NAIROBI (AlertNet) – Thrown out of home for being HIV positive, Faduma Adan left Somalia through bandit-ridden land to seek medical help in Kenya, away from her hometown where elders propose camels milk and urine as treatments for the disease.
The 25-year old had decided to get an HIV test after she had been sick for a long time. She had sores on her lips, blackened skin, and was unable to eat.
“I feel lonely. I don’t have friends,” Adan, whose parents had chased her away, told Alertnet by phone from her Somali hometown of Kismayu. “People isolate you if they know that you are HIV positive and a woman. They think that you are a prostitute.”
Once in Kenya, she faced more challenges, being arrested on arrival because the East African country has officially closed its border with Somalia to stop the influx of refugees fleeing war.
“Crossing the border was the biggest challenge I ever faced,” she recalled of her journey through a no-man’s land where armed combatants roam.
After her 24-hour arrest, Adan finally found medical help in Garissa, a Kenyan city about 140km from the Somali border. Staying there for six months, she met other HIV-positive people who made her feel felt less isolated.
NO MORE TREATMENT
But now, back in Somalia, she no longer has any treatment and the loneliness has returned.
She has been accepted back into the family home, but she misses her HIV-positive friends from Kenya.
Adan now spends most of her time in the house in Kismayu, where al Shabaab militants allied with al Qaeda control the town and restrict women’s movement.
“I am still a young lady but nobody can marry or even have a relationship with me,” she said. “I am sure there are some (HIV) positive people here but it’s an untold story.”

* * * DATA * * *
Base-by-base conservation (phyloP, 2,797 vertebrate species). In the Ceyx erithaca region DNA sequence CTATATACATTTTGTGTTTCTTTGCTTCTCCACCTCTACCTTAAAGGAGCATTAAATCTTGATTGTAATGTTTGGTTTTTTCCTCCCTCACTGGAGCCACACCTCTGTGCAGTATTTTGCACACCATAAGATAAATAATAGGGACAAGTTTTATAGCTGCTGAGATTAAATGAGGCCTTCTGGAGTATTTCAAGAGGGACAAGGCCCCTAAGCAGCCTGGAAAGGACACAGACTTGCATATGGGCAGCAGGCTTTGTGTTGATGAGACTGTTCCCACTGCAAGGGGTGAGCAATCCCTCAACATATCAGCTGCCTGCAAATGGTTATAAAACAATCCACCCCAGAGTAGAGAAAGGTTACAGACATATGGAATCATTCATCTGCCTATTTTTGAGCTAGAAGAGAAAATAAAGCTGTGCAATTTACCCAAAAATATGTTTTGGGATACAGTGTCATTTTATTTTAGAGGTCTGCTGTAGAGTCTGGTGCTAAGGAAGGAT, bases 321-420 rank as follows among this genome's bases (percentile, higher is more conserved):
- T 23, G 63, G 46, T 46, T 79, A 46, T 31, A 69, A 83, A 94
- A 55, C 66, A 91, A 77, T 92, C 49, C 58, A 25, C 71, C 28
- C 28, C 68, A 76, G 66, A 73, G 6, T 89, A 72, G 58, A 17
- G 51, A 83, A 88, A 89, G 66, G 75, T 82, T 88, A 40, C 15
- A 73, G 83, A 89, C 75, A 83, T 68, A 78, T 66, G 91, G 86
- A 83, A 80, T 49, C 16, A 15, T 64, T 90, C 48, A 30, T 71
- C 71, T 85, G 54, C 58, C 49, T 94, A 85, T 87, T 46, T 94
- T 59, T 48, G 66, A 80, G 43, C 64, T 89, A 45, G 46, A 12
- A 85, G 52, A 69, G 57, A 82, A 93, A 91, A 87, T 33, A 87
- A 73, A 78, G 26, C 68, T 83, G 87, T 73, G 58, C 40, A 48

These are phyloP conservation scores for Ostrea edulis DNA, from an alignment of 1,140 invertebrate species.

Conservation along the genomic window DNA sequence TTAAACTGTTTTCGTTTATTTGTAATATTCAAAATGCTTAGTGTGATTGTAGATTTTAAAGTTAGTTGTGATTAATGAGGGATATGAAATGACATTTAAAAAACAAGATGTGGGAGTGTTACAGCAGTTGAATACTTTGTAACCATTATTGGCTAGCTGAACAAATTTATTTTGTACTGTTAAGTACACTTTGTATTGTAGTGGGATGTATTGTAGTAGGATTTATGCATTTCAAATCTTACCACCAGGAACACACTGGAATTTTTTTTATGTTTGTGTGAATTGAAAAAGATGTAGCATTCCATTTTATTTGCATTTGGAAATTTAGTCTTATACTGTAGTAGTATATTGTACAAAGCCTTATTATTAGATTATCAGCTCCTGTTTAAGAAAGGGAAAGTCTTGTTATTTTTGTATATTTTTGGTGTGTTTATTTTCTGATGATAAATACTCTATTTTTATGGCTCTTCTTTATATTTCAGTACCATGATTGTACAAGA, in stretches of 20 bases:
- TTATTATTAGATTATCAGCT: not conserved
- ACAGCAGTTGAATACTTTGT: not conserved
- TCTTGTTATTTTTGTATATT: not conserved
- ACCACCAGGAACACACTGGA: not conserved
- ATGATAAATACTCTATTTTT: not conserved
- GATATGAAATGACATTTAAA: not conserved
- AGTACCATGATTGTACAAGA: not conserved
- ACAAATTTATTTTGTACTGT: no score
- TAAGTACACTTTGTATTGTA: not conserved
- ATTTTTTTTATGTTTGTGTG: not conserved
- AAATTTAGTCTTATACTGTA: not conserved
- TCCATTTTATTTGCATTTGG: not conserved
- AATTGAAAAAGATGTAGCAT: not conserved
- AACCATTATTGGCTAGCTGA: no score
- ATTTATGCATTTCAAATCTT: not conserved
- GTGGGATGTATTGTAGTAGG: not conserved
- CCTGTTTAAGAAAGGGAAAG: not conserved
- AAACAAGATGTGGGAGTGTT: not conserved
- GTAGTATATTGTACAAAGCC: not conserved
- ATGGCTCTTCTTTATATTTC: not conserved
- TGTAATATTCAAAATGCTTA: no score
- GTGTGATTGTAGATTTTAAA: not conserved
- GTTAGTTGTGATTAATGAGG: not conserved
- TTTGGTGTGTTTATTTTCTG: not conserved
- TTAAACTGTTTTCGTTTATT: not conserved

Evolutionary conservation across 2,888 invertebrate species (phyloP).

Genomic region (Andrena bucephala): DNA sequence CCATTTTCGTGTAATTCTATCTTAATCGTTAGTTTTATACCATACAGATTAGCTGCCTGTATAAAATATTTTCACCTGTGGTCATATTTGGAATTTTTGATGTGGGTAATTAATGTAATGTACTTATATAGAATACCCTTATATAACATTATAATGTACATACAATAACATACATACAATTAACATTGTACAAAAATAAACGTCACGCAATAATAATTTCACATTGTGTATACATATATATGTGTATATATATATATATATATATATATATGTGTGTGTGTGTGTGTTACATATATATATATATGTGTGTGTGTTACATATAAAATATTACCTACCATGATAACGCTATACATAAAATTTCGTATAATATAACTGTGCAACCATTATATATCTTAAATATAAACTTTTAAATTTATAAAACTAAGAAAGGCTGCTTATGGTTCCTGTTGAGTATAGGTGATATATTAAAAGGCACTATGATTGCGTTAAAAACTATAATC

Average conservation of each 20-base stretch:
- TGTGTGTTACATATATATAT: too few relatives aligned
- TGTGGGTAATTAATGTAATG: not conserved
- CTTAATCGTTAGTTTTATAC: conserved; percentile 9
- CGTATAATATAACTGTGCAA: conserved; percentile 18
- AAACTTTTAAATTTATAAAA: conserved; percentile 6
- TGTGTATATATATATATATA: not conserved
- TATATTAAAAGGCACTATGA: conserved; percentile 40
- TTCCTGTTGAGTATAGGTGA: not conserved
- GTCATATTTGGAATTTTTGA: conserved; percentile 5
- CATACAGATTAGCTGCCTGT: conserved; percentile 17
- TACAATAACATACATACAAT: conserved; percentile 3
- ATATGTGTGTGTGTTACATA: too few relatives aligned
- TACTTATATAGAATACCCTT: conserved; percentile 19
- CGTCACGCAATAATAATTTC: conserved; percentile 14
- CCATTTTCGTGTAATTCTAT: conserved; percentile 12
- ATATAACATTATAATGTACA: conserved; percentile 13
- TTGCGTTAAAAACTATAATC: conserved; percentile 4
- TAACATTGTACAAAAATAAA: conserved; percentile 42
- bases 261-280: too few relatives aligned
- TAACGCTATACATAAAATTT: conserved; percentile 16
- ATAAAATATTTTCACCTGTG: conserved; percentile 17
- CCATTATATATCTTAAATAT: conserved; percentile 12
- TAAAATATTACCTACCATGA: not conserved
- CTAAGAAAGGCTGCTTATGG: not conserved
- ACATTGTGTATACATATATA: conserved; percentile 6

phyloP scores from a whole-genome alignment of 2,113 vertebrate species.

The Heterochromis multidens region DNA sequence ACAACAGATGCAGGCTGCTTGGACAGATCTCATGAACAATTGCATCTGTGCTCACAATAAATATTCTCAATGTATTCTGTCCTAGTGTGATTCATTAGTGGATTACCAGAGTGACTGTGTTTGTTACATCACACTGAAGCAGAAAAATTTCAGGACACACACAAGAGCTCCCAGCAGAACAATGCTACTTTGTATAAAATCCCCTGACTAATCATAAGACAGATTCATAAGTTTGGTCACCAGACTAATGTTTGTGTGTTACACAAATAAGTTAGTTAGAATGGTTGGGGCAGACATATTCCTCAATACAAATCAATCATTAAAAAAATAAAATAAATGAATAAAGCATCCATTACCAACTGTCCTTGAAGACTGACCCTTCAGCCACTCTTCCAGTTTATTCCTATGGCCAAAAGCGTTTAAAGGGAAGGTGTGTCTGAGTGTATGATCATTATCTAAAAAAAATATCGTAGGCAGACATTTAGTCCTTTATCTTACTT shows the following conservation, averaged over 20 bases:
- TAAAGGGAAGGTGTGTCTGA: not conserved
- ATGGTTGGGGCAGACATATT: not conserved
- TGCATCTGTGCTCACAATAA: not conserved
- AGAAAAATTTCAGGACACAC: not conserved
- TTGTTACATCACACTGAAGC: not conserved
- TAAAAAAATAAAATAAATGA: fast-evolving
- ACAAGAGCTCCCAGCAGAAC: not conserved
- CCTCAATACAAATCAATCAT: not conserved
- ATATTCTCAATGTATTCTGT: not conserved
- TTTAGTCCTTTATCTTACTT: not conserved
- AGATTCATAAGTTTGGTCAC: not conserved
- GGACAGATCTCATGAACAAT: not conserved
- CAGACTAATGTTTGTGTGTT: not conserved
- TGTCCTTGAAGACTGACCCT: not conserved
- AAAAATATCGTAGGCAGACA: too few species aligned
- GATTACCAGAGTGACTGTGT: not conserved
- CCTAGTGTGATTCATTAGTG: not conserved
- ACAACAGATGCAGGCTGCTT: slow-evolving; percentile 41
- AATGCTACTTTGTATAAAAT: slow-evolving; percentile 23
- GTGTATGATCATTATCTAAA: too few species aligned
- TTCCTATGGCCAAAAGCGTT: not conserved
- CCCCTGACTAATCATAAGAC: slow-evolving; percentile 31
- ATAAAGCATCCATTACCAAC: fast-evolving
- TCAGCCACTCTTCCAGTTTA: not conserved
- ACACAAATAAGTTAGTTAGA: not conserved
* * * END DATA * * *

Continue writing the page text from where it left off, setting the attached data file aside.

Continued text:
In south and central Somalia, where the government is fighting the Islamist al Shabaab militants, insecurity caused by 20 years of civil war prevents public education that could reduce the stigma against HIV/AIDS.
“The belief is that HIV is a punishment by God for not being faithful in marriage and going around with other women,” Chiara Pierotti, an HIV/AIDS specialist with the United Nations’ children’s fund in Somalia told AlertNet.
WINDOW OF OPPORTUNITY
The campaign against HIV/AIDS is in its infancy in Somalia. HIV/AIDS was not detected in the country until the late 1990s, and the first programme to diagnose and treat the illness there was not introduced until 2005, according to Pierotti.
“There was a lack of money and the priorities were otherwise with the war. It was very difficult to start an HIV programme,” said Pierotti.
The prevalence rate in Somalia is 0.94 percent, one of the lowest in Africa. Potentially, this provides a window of opportunity to control the spread of HIV/AIDS in the country.
However, due to a lack of knowledge about which populations are most at risk and the behaviours which spread the disease there, it is difficult to come up with appropriate interventions.
As fighting rages in south and central Somalia, agencies focus on rolling out basic services like testing, medication and screening of blood transfusions. Antiretroviral (ARV) drugs to manage HIV/AIDS are only available in the cities of Merka and Mogadishu, the capital, and in the south-central town of Eldere.
Healthcare and educational campaigns are more practicable in the more peaceful northern regions of Somaliland and Puntland.
Nonetheless, HIV/AIDS awareness is increasing. In 2010, 16,500 people in Somalia took HIV tests, a 61-percent increase on the previous year, according to the World Health Organisation (WHO), while about 900 people in Somalia take ARVs.
However, many people are living with the disease without seeking medical treatment.
Ahmed Mohamed, 50 years old, lives in southern Somalia’s Gedo region with his two wives and 13 children.
He discovered he was HIV positive when he visited Kenya and sought treatment for what he believed was tuberculosis. He spent several weeks in hospital before returning home.
“Now I am okay. I don’t take any medicine like I did in Nairobi,” he told AlertNet. “I constantly drink camel milk and urine and eat camel meat.”
(Additional reporting by Katy Migiro)
(Editing by Rebekah Curtis)